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Re: problem with macro definitions


From: Michael Heerdegen
Subject: Re: problem with macro definitions
Date: Sat, 29 Apr 2017 11:39:13 +0200
User-agent: Gnus/5.13 (Gnus v5.13) Emacs/26.0.50 (gnu/linux)

hector <address@hidden> writes:

> I was looking for the complementary of nth, that is, a function that
> returns the index of an element. Since it can be done at compilation
> time

Not if you want to use it on values that are known only at run-time.

> I thought it was a good candidate for a macro:

No, not really:

> (defmacro idx (list telt)
>   `(let (found
>        (idx 0))
>      (dolist (elt ,list found)
>        (when (eq elt ,telt)
>        (setq found idx))
>        (setq idx (1+ idx)))))

You loose nothing when you rewrite this as a function.  In this
implementation, the index is calculated at run-time.

> Then I wrote another one:
>
> (defconst start-states '(initial red blue yellow))
> (defconst shift-val 10)
>
> (defmacro state-eof (st)
>   (let ((val (+ shift-val (idx start-states st))))
>     val))

That comes closer to what you intend to implement.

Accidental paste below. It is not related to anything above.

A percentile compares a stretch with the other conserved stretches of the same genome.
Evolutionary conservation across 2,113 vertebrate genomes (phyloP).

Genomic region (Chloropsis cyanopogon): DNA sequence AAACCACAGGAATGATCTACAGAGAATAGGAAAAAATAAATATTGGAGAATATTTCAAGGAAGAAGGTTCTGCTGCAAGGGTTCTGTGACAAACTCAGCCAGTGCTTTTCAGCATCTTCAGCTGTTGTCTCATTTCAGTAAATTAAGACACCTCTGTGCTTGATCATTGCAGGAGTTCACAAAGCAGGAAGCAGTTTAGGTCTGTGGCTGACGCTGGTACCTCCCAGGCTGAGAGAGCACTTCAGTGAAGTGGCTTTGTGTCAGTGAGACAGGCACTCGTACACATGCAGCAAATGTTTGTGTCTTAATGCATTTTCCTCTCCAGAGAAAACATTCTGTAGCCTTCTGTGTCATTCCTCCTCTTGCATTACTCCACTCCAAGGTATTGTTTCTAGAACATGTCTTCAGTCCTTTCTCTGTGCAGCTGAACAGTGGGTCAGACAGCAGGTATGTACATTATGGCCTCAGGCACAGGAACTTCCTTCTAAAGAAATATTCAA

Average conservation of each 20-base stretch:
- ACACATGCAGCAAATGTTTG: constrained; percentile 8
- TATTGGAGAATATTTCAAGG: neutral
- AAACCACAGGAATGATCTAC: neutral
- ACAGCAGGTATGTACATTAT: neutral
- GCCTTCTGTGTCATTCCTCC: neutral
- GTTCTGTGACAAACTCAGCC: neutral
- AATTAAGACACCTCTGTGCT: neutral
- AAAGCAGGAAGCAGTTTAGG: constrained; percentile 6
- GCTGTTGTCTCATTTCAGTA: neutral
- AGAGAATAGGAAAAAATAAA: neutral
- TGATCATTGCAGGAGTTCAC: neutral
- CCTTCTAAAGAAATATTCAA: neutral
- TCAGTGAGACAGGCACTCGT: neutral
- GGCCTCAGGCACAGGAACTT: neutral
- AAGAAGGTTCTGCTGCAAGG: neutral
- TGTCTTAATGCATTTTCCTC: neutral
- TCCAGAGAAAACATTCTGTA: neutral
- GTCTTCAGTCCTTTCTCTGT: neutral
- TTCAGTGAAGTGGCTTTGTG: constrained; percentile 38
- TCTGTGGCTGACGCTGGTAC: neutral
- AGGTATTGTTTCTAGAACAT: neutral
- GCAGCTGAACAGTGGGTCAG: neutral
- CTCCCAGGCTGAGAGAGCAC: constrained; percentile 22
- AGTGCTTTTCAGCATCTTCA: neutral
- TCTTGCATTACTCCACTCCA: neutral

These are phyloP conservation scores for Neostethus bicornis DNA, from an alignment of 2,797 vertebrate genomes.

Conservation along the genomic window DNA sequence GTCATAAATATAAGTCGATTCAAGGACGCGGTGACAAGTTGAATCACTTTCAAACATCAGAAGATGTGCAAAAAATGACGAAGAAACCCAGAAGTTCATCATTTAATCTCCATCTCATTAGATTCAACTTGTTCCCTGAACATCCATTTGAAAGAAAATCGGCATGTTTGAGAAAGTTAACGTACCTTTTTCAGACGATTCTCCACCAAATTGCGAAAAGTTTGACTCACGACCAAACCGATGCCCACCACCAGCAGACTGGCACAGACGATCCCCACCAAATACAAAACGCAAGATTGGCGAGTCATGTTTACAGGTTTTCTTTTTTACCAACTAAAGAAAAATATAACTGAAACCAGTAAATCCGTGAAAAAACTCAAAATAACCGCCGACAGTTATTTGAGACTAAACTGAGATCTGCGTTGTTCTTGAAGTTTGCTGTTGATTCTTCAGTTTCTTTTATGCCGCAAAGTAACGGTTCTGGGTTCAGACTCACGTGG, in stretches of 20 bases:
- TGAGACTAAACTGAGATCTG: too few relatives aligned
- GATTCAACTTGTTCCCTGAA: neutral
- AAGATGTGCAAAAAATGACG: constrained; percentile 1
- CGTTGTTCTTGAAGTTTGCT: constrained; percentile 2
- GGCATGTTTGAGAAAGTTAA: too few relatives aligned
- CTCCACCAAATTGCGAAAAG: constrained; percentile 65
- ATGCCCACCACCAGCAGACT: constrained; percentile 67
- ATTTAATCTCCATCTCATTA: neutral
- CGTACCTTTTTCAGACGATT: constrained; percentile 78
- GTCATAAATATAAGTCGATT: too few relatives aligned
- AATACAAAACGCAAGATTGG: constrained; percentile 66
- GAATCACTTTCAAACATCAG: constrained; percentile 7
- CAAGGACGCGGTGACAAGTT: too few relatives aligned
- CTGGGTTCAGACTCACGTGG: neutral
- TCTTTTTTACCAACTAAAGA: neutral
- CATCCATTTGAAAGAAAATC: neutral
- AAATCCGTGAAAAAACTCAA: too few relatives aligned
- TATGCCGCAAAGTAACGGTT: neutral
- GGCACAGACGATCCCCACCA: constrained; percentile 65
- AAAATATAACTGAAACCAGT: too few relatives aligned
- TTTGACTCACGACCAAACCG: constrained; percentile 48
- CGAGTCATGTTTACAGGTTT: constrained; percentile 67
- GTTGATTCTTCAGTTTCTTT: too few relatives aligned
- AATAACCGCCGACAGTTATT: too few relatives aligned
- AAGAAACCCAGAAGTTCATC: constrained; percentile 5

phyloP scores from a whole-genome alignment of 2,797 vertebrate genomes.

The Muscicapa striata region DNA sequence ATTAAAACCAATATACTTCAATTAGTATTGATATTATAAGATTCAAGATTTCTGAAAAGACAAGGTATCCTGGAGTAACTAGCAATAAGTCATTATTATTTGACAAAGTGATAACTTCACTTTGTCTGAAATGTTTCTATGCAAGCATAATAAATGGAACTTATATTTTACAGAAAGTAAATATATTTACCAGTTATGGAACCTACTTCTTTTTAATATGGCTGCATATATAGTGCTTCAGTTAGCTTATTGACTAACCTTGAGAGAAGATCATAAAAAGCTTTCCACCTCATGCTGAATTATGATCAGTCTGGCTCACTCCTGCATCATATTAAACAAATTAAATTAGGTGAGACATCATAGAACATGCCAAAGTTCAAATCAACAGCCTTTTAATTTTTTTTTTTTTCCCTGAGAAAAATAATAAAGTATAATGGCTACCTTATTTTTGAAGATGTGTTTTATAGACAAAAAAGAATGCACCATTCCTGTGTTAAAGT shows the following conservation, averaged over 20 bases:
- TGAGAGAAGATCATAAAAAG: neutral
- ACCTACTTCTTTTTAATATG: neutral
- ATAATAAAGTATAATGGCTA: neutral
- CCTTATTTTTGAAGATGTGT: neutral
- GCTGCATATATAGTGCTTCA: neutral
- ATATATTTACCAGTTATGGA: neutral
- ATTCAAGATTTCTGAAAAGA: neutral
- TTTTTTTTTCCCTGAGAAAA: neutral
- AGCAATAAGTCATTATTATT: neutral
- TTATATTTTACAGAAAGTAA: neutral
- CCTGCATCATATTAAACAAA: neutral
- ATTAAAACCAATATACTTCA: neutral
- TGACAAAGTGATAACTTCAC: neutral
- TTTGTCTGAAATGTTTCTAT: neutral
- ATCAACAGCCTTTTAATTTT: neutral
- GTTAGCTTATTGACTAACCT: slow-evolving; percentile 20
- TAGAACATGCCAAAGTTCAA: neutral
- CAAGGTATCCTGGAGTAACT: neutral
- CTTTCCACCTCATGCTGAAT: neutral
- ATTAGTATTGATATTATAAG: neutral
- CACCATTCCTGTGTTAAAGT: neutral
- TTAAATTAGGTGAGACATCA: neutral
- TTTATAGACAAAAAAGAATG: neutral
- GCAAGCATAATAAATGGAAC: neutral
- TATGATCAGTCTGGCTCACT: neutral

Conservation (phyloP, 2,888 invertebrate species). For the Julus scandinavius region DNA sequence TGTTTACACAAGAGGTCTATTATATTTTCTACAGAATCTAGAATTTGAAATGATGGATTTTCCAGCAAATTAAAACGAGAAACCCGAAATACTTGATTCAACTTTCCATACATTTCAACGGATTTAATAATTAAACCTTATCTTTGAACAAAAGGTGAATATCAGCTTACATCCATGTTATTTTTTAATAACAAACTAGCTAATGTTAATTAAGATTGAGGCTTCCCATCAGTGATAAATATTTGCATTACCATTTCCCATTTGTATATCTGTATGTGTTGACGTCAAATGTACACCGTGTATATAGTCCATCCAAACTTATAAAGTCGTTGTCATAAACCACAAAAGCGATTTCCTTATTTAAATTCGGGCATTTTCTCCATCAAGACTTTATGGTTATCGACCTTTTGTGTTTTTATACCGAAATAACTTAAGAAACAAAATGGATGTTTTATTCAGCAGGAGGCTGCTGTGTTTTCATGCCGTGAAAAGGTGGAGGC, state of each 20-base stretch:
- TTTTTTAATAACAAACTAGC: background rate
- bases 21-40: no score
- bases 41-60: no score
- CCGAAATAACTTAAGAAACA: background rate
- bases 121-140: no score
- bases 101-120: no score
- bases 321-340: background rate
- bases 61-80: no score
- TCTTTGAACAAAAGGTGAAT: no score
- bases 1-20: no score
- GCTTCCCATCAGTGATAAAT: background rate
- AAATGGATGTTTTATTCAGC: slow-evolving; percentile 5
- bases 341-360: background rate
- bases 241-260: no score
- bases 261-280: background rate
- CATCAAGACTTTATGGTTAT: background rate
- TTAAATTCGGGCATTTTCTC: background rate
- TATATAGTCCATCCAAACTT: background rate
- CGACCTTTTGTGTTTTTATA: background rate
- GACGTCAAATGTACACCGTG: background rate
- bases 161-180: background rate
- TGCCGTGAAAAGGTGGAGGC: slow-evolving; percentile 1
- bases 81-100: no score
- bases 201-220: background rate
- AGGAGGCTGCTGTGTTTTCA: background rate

> Probably there is a better way to accomplish this. Anyway I'd like to
> know why it doesn't work.
>
> This yields 2 as expected:
> (idx start-states 'blue)
>
> so I expected this to return 12:
> (state-eof 'blue)


Note that macros don't evaluate their arguments.  The argument 'blue you
pass, a read syntax for (quote blue), is a list of two elements.  This
doesn't appear as an element of `start-states' which consists of four
symbols.

Your macro `state-eof' actually does find the value at compile time.
It's still an unusual use case for `defmacro' which is normally code
transformation.  Your `state-eof' calls just expand to a number.  You
can do this, but in real life one would probably prefer a different
solution, like defining this number as a `defconst', depending on the
actual use case.


Regards,

Michael.



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